D.F. – “Every year, my family and I go to my Grandfather’s house in Oceanside CA for thanksgiving.  And during the beginning of that week, my Aunt and her family fly in from MN to start cooking.  That’s usually a Monday or a Tuesday.  They start preparing that early.  Sometimes we come Wednesday night before thanksgiving, but usually most of us come on the Thursday morning.  My family usually says that we’re gonna leave by 8:30, but we always leave like a half hour later.    And then we get to oceanside, an hour and a half away, and my Mom is always in charge of the appetizers, and she usually has too many appetizers, all from Costco, and they all have to be KOSHER.  And then, the other families get there.  And then, we all bet what time my uncle and his family are gonna get there because they’re always late.  So then everyone puts down bets for what time he’ll get there, minute by minute, I’ve won a few times.  Once they get there, that’s the pause in the day when we have to figure out what we’re going to do because that’s when everyone’s cooking and they don’t like it when everyone is in the kitchen.  So my cousins and I go play pool at my Grandpa’s senior living house thing.  I didn’t get to start doing that until I was 14 because that was the minimum age; I was really excited.  We play pool for a little while, are forced to come home, everyone sits down at the dinner table (about 25 of us).”

“There are a few people who are assigned to bring in food from the table, and it’s very important that if you did not get asked to do this, that you sit down.  We start with appetizers; now, don’t forget that we already had appetizers, but now we have these sweet&sour meat-balls that my grandma used to make for dinner appetizers.  Sometimes we have matzah ball soup sometimes, if my aunt is up for it.  My other aunt always makes small challahs for everyone.”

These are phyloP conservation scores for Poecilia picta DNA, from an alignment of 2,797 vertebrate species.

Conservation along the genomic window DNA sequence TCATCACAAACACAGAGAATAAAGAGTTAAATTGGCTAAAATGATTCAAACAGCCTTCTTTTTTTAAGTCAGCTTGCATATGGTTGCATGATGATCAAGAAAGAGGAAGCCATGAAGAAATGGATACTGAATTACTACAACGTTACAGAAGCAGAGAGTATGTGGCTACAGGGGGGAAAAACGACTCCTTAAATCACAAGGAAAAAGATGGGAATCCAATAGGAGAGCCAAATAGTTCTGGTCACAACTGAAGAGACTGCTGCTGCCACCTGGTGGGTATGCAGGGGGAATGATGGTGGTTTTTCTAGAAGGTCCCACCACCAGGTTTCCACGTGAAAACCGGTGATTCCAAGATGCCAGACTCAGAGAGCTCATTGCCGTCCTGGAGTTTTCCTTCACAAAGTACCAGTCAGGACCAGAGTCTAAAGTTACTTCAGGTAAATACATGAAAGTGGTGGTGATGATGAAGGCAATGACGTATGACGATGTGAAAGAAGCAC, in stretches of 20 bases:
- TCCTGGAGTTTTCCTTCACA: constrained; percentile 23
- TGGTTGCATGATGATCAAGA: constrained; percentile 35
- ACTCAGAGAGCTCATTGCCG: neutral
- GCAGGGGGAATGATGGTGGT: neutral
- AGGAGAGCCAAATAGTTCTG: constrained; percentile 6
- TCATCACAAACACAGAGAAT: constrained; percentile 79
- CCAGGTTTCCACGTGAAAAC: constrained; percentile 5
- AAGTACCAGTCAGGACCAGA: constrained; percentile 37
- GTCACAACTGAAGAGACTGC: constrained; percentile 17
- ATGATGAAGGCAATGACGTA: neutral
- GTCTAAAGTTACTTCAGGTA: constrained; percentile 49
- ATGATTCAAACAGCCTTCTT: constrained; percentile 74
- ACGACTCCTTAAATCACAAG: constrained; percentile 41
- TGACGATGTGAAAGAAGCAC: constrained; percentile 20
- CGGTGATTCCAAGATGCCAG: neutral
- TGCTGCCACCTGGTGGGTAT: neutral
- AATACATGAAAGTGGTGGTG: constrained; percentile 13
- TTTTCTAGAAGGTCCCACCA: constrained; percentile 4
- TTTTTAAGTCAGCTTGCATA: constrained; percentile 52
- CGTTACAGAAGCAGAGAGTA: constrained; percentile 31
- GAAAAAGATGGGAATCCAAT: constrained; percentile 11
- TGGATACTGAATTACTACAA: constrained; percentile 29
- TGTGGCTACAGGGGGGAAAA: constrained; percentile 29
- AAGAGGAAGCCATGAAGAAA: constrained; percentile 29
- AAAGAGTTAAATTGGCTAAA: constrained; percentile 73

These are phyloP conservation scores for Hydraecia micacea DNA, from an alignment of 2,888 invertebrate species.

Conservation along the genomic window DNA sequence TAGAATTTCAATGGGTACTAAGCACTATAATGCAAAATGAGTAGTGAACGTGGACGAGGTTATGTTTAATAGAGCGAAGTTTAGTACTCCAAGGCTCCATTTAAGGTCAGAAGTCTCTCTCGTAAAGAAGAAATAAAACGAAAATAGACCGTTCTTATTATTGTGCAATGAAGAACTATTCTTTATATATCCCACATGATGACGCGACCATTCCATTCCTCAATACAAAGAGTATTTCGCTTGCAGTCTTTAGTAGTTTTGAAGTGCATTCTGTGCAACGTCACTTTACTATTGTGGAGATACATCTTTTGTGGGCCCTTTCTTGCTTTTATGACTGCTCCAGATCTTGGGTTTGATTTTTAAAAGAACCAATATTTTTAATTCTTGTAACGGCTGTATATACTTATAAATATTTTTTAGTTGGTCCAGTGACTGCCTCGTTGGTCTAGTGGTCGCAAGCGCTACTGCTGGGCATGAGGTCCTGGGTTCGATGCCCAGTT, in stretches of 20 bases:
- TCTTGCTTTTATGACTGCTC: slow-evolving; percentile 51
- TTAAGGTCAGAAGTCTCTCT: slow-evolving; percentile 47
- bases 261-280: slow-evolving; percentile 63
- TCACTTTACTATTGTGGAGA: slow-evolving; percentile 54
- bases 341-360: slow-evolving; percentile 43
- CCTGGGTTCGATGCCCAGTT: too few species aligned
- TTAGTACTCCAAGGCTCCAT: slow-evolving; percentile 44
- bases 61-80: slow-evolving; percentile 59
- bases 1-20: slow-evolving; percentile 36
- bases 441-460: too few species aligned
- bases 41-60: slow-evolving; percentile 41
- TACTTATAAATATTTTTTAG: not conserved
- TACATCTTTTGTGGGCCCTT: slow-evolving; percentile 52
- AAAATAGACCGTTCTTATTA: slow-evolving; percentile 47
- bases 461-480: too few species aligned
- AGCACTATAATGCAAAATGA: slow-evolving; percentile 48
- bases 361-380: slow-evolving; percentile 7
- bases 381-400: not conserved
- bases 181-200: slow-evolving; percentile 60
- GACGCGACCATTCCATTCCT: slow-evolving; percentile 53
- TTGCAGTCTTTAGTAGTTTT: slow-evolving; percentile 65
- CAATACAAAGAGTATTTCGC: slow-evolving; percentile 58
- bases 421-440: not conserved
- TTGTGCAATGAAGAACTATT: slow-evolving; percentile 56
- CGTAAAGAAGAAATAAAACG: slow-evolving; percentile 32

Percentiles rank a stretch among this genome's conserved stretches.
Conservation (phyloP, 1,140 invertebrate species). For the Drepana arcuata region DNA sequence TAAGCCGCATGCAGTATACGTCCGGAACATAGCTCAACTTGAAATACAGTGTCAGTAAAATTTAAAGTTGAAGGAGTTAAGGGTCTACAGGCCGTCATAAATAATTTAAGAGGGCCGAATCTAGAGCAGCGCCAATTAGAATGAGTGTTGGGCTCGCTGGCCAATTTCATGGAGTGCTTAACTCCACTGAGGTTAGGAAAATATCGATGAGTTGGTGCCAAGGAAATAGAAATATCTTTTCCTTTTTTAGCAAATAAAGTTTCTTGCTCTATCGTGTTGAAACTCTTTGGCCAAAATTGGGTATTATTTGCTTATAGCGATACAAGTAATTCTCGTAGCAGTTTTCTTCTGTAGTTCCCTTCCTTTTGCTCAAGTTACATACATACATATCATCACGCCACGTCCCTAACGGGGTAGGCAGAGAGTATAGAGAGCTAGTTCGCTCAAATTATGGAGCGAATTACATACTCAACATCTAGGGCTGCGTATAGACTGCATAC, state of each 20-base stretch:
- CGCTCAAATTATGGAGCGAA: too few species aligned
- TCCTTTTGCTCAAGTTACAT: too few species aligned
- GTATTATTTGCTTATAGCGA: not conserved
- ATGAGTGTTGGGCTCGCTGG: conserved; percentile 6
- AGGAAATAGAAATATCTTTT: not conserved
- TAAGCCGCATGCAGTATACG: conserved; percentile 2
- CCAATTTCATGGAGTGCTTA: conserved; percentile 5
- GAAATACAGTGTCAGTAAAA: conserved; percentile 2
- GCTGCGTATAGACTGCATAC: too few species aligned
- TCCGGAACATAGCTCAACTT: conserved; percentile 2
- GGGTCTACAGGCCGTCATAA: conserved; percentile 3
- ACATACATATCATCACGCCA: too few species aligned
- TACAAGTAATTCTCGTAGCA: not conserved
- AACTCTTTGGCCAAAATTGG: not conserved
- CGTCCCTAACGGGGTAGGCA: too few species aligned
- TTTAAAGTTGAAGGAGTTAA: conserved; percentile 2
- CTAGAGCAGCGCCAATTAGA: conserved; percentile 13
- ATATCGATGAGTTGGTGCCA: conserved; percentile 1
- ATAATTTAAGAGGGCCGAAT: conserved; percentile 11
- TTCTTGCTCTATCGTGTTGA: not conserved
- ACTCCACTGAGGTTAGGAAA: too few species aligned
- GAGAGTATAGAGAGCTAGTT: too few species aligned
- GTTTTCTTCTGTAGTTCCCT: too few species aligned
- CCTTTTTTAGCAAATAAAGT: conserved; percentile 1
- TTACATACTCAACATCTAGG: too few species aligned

“Everyone goes in a circle throughout the meal, saying what they’re thankful for, that year, in front of everyone.  Eating ends.  My brother and I get s**t every year for not helping clean up enough.”

“. . . My other aunt is always in charge of the deserts.  They’re never very good.  After desert, we all take our family photo every year on my grandfather’s couch.”

 

Such structure.  This is in many ways similar to my own Thanksgiving memories, but this seems to have a lot more structure.  My family is pretty tightly wound, but every year, thanksgiving is a very laid-back holiday.  It seems that this is not the case in this household.  Thanksgiving festivities are among the most prominent folkloric experiences in the United States, as most people who live in the country choose to celebrate with loved ones and friends.  It’s interesting not only to see how similar everyone’s Thanksgivings are, but also to examine how the days often differ. Also, it’s fascinating that this person’s religion intertwines here with their nationality.  Even on a holiday such as Thanksgiving, when one’s religion is largely unimportant, her food must remain kosher.

Customs
Foodways
Holidays
Material
Rituals, festivals, holidays

Thanksgiving Tamales

Subject: Traditional foods at Thanksgiving holiday celebrations. Tamales.

Collection:

“Interviewer: So, you just mentioned that you make Christmas dinner every year?

Interviewee: Yes, I make Christmas dinner and I make Thanksgiving dinner every year… so I started making the turkey on Thanksgiving, so which is why I love Thanksgiving so much now. I always loved it but now it’s like… I have to go every year. I have to go home because I make the fucking turkey. And I also bake all the fu- all the pies. Apple pie and the turkey every year… So, my mom has to make the stuffing. I will not let her like not make the stuffing. My dad, if he’s up to it, up for it, he will make like roasted potatoes with like butter and like herbs, like red potatoes, like particularly. My brother will probably do some sort of vegetable side dish… my sister usually doesn’t help that much, uh, I don’t know why. But my eldest sister, now that she has her own house, she like, like brings mashed potatoes or macaroni and cheese.